BHUBANESWAR: As tributaries drained huge volumes of water into Mahanadi river system, coastal Odisha once again stared at flood with at least 12 lakh cusec water set to pass Munduli gauge station in Cuttack by Wednesday evening.
With the flood water likely to hit the deltaic zones of the State by Thursday, a worried Odisha Government asked 13 Collectors to augment watch and ward on the rain-battered river embankments given the incessant showers that have lashed the State in the last three days.
Chief Minister Naveen Patnaik held video-conferencing with the Collectors to take stock of the preparations made by the district administration as the flood looked a near certainty.
Continuously fed, Mahanadi remained under immense pressure. Tributaries such as Hati, Sagadi, Udanti, Ret, Uttei and Rahul poured into Tel river which drained about 4 lakh cusec water into Mahanadi at Patharla. Similarly, other small rivers added to the flow and at Khairmal, Mahanadi’s discharge read 11 lakh cusec at 6 pm.
According to standard observation, by the time it reaches Munduli in about 24 hours, this would have risen by two lakh cusec. Discharge at Munduli read 8.95 lakh cusec at 6 pm.
“Since there has not been much rain in the lower catchment of the river, we expect that the river discharge at Munduli will reach 12 lakh cusec tomorrow before it flows to the deltaic zone,” Special Relief Commissioner Pradipta Kumar Mohapatra said. The SRC, however, allayed apprehensions saying that in 2011, at least 14 lakh cusec water had passed Munduli without causing much damage. “There is nothing to panic as of now and we have put the administration in a state of readiness,” he told “Express.”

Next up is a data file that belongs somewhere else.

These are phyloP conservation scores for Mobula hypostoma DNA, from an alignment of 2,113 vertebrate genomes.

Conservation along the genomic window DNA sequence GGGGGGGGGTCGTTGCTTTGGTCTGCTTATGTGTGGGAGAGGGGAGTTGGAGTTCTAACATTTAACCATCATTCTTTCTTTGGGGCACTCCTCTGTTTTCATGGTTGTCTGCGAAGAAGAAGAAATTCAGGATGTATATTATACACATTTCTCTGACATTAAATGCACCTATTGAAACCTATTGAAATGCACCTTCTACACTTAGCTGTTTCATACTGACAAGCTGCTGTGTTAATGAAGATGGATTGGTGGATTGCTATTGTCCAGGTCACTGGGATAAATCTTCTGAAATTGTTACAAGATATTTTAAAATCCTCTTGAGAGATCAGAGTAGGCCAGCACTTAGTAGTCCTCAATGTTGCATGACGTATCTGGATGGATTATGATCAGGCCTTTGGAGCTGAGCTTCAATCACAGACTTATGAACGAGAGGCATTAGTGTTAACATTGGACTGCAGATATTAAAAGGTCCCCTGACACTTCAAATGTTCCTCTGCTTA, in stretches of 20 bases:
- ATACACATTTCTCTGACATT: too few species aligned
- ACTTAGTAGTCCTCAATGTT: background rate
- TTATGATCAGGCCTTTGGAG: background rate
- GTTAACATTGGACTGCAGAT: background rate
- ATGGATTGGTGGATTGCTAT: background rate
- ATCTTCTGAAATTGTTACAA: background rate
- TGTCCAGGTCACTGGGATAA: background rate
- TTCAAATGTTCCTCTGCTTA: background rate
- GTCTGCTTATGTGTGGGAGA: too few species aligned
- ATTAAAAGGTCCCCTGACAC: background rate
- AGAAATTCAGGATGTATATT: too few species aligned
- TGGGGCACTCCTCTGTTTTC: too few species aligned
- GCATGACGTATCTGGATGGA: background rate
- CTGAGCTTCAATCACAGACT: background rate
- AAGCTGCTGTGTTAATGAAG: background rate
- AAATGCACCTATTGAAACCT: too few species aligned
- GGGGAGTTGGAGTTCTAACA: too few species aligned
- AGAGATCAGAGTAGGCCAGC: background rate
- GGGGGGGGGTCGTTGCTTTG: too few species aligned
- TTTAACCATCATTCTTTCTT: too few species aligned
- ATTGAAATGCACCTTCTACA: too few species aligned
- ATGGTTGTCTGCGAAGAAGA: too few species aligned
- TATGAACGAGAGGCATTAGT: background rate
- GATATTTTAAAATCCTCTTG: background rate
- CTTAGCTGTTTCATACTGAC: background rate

Till Monday, the Government expected just about 10 lakh cusec discharge at Munduli, but that was unfounded as incessant rains in the catchment areas in the downstream of Hirakud changed the dynamics.
Deogarh district had received 246 mm rain in the last 24 hours, while Angul received 146.6 mm. Sambalpur was lashed by 246 mm rain too. Other districts such as Bargarh (134 mm), Sonepur (73 mm), Balangir (52 mm), Nuapada (95 mm), Kalahandi (72.5 mm), Boudh (81 mm) and Nayagarh (52.3 mm) took the flood managers by surprise.
Mohapatra said Monday’s heavy rainfall contributed to the changed scenario, but hoped that absence of rain on Tuesday could come as a relief. However, Hirakud Dam could be a cause of worry. With the depression moving over to Chhattisgarh and Jharkhand, more rains lashed the upper catchment of Mahanadi.
The inflow into Hirakud had grown from 4.80 lakh cusec at 6 am to 5.96 lakh cusec by evening, whereas the outflow had been controlled as it remained steady at 2.59 lakh cusec all through the day.
In fact, the dam managers had initially planned to throw open nine more gates __ 24 in total __ to ease the pressure on the reservoir, but such was the discharge from tributary rivers in the downstream that the idea was dropped. Only four more gates were opened at 9 pm.
“This cannot be sustained for long if Chhattisgarh gets more rains and releases more water because the water level in the dam now stands at 625.65 ft against the full storage level of 630 ft,” said a Water Resources department officer.